Sacred Places: The Church of Rock

June 20, 2011

Copper Dome, Temppeliaukio Kirkko (Rock Church), Helsinki

The Temppeliaukio Kirkko was designed by architect brothers Timo and Tuomo Suomalainen. Construction began in 1968 and was finished a year later in 1969. The architects chose a rocky outcrop rising about 40 feet above street level, and blasted out the walls from the inside.

Lutheran Altar

The Temppeliaukio is now most commonly known by its English name, the Rock Church or Church in the Rock.

The underground Rock Church is built inside of a massive block of natural granite in the middle of an ordinary residential square. From ground level, the shape resembles the ancient tomb at Newgrange, Ireland. But the structure is barely visible from outside, with only the copper dome poking out of the rock – it looks like a flying saucer has lodged itself in the ground.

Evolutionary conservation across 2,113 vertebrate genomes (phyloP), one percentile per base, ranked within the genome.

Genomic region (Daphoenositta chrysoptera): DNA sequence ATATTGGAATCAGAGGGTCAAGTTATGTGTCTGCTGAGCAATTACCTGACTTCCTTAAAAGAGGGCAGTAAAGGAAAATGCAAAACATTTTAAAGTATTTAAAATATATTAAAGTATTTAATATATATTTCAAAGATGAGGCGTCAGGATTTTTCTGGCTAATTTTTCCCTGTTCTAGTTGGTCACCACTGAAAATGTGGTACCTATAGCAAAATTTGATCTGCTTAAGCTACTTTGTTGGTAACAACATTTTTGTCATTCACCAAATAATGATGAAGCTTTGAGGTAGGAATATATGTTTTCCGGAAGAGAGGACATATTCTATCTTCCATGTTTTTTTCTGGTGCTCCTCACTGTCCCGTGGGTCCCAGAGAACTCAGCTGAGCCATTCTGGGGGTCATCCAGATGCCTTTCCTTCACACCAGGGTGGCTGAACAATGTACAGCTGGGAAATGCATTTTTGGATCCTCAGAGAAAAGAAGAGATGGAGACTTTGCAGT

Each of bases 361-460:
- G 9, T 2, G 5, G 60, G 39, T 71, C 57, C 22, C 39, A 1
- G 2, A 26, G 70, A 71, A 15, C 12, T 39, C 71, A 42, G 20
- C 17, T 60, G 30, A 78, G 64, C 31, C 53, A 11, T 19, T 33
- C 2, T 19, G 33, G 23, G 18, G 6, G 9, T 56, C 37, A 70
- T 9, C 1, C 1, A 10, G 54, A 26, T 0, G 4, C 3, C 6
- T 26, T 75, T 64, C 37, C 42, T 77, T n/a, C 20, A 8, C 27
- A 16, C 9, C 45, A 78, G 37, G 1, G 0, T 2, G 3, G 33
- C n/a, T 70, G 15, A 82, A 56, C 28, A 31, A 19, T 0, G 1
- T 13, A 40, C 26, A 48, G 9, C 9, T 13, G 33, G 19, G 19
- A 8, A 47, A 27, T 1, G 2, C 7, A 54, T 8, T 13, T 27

A close encounter

Inside, the church is circular and enclosed by walls of bare rock. The ceiling is a giant disc made of copper wire. The interior is lit by natural light streaming through 180 vertical window panes that connect the dome and the wall.

Temppeliaukio is not just used for church services, however – concerts are regularly held here and have become justly famous. Sitting in the simple wooden pews to listen to music is a unique experience; the acoustics in the church are excellent, enriching a moment of spirituality that combines deep, atavistic feelings and poetic imagination.

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